A Senate committee OK’d legislation Tuesday that would prohibit cities, counties and subdivisions from restricting consumer energy options.
The Senate Community Affairs Committee unanimously advanced the bill (SB 1128) with a 9-0 vote. Republican Sen. Travis Hutson is the bill sponsor.
Under the bill, municipalities would be prohibited from enacting or enforcing rules against a consumer’s utility service of choice such as gas or electric.
The bill would also void any municipal rules enacted before the bill takes effect.
“If I have natural gas and my county decided tomorrow, we don’t want any more natural gases, then I’m afraid that potentially my natural gas will get cut off by the utility companies because they fall under county ordinance,” Hutson said.
Critics of the proposal contend the legislation will get in the way of green energy efforts at the local level.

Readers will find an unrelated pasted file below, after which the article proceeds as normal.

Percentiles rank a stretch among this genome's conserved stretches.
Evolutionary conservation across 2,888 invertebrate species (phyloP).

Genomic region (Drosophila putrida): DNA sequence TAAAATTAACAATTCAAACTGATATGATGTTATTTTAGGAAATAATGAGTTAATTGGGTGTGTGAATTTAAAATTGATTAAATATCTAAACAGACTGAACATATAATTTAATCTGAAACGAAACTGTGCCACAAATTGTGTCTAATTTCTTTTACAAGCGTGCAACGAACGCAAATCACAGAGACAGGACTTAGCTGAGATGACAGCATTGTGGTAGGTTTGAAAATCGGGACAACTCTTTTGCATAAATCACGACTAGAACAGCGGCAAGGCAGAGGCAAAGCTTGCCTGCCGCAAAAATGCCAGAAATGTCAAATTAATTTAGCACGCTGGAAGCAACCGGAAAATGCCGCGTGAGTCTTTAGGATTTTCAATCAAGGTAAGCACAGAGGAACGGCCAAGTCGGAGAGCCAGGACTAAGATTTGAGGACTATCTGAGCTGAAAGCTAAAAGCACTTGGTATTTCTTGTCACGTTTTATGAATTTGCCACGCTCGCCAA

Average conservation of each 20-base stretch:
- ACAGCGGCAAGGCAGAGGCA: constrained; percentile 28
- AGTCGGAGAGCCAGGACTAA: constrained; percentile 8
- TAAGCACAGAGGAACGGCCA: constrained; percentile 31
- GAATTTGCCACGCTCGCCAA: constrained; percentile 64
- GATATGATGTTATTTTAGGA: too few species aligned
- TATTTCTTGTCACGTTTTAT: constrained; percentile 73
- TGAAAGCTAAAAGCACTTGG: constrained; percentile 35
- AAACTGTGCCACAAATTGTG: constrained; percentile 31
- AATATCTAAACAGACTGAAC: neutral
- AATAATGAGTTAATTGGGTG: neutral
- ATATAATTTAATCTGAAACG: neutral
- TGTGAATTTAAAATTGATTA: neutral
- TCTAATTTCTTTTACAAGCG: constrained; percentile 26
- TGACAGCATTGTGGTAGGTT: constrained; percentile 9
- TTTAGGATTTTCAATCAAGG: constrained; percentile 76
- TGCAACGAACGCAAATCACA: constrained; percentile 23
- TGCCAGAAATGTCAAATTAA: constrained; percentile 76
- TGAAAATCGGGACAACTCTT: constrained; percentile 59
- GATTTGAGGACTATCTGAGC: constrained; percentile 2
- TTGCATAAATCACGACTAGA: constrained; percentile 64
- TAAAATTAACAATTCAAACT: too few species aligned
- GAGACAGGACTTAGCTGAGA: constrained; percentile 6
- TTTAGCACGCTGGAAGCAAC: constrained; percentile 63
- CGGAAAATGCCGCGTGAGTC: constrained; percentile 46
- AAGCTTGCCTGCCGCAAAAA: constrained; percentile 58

“The best time to transition to clean renewable energy was decades ago,” said David Cullen, a Sierra Club Florida lobbyist. “The second-best time is today. Don’t preempt their cities from doing just that.”
They also suggest that the proposal would further disempower Floridians in regard to energy options.
Florida Conservation Voters Deputy Director Jonathan Webber noted that Floridians can not choose their own utilities.
“We flip the light switch on, and we get what we get,” Webber said. “So, instead of expanding the power of citizens to determine their energy future, SB 1128 will further reduce the avenues for citizen input and lock in a system that has failed to respond to the needs of Floridians.”
Hutson, however, pushed back in his closing remarks.
“What this bill is trying to do, and the other bill, is allow consumers to have that choice, but government can’t come in here and ban and take that choice away from you,” Hutson said.
The bill moves next to the Senate Rules Committee.
Hutson is also sponsoring legislation (SB 856) that would preempt regulation of transportation infrastructure (such as gas stations) to the state.
If signed into law, both proposals would take effect July 1.